Wednesday, August 12, 2009

TAMARA DE LEMPICKA, Painter Extraordinaire

Dear Tamara: Art Deco painter extraordinaire, Russian Revolution refugee, bohemian, socialite, classic beauty, but I remember you best on the cover of the German fashion magazine, Die Dame, Auto-Portrait, Tamara in your Green Bugatti, chicly helmeted, your glove hand at the steering wheel driving forward as a free, independent woman paving the route for women of the century to follow in your footsteps. What an amazing life your carved out for yourself and despite being born into a wealthy and prominent Polish family, your steely personality was your strongest quality that fostered courage and determination to succeed in a life, which through twists and turns could have easily made you a movie star. You possessed a persona and beauty that rivaled Hollywood stars but your reputation as a famous Art Deco painter is legendary. It comes full circle today as your iconic paintings are rediscovered and sort after by new admirers.
A childhood of neglect did not curtail Tamara's amazing independent spirit. The core of her heritage is that of a privileged individual. Born on May 16, 1898, she was named Maria and later in life adapted the name Tamara. Her mother, the former Malvina Decler was a Polish socialite and her father Boris-Gurwik-Gorski was a Polish lawyer. As was the case in the privileged aristocracy her wealthy and prominent Polish family shunted her off to boarding school in Switzerland. However, her first exposure to the Great Masters of Italian painting came when she fortuitously spent the winter of 1911 with her grandmother in Italy. Another plum in Tamara's development was when her parents divorced in 1912 and she went to live with her wealthy Aunt Stefa in St. Petersburg, Russia.
Tamara must have been quite a beauty even then because at the age of fifteen she set her sights on marrying the man of her dreams and with her campaign to win him over, albeit abetted by her well-connected uncle, she married Tadeusz Lempicki in St. Petersburg. Rumor had it, however, that this bon vivant man, ladies man and lawyer by title only, probably was more seduced by Tamara's significant dowry.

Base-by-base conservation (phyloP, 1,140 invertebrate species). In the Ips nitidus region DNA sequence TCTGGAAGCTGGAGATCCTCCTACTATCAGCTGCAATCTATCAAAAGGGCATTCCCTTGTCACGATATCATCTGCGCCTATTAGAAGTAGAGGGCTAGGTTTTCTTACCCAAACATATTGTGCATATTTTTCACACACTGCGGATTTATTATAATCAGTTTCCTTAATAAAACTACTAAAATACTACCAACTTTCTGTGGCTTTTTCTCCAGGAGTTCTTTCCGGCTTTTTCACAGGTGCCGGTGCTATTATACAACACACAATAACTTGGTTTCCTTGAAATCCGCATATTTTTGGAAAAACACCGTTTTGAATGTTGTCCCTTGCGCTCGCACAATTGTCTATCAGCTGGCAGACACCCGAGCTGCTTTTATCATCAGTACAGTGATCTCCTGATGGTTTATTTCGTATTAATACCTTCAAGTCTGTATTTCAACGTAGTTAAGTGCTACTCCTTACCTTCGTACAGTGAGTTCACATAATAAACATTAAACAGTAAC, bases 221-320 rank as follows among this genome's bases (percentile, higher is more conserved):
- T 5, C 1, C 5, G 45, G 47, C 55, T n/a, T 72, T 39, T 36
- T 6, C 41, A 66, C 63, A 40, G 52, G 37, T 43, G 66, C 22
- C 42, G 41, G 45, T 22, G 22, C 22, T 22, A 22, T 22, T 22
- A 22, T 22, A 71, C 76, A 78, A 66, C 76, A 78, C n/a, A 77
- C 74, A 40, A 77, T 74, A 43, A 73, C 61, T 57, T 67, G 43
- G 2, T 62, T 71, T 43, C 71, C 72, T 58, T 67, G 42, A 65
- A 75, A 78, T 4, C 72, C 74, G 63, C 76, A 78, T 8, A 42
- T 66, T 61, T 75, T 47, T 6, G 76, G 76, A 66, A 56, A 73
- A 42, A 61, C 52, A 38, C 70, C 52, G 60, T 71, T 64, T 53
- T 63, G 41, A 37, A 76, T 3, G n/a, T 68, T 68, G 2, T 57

Their privileged lifestyle came to a startling end during the Russian Revolution in 1917 when Tadeusz was arrested by the Bolsheviks. Escaping to Paris, as so many other aristocratic refugees did, the Lempickas lived for a while from the sale of her family jewels. Tadeusz, who was so used to his privileged ways, was of no help and he was either unable, but most like unwilling to find work. The burden was placed on Maria to become the breadwinner. The Lempickas' dire circumstances may have been the very catalyst that pushed Tamara into painting. Paris, the city of light and haven for artistic venues was the ideal place for Tamara's artistic development. It was also at this time that Tamara gave birth of her only child, a daughter named Kizette, who like own neglected childhood, Tamara rarely saw her daughter and sent her off to boarding school.
De Lempicka developed a technique that truly exemplified the Art Deco era. he lines had an architectural quality, sleek, clean and elegant, yet a certain curvelinear softness which was described as "soft cubism." Through her aristocratic connections she produced numerous portraits and the Lempickas' lifestyle significantly improved. During the Roaring 20's Tamara was a recognized celebrity. She knew the best of the Bohemians from Pablo Picasso to Jean Cocteau and her bisexual appetite was legendary and became the source of the gossip mongers. Tadeusz got fed up with it all and they were divorced in 1928. Perfectly timing because a long time patron, Baron Raoul Kuffner, commissioned her to paint his mistress but true to her winsome ways Tamara replaced the mistress when the portrait was finished.
Through Kuffner, who she married in 1933 (his wife had died), Tamara was re-established on the highly socially connected cognoscenti. The depression didn't seem to curtail her output and her painting continued its popular course of commissions. The Kuffner's eventually settled in Beverly Hills, California and began to socialize with the Hollywood stars of the day. She became known as 'the baroness with the brush' and cultivated a Garboesque persona, which wasn't too difficult to do, because Tamara was still a blonde haired beauty and was often compared to the legendary star.
However, her trademark style of angularity in figures of celebs and aristocrats, carved like sculpture in streamlined poses, were beginning to lose popularity. Tamara tried palette painting but this technique never took off. She retired as a professional artist in 1962 and after Baron Kuffner's death, the same year, Tamara traveled extensively, then lived with her daughter Kizette for a while in Houston, Texas and finally moved to Cuernavaca, Mexico in 1978 where she died in her sleep on March 19, 1980.
Dear Tamara, though your iconic style of painting lost favor in the 1970s, you are not forgotten, but rather adored again. Your fan's have rediscovered your oeuvre and in plays and music have paid homage to your amazing independent spirit, an Art Deco painter extraordinaire, who I will always remember racing into the future in her Green Bugatti.
Your admirer, Polly Guerin

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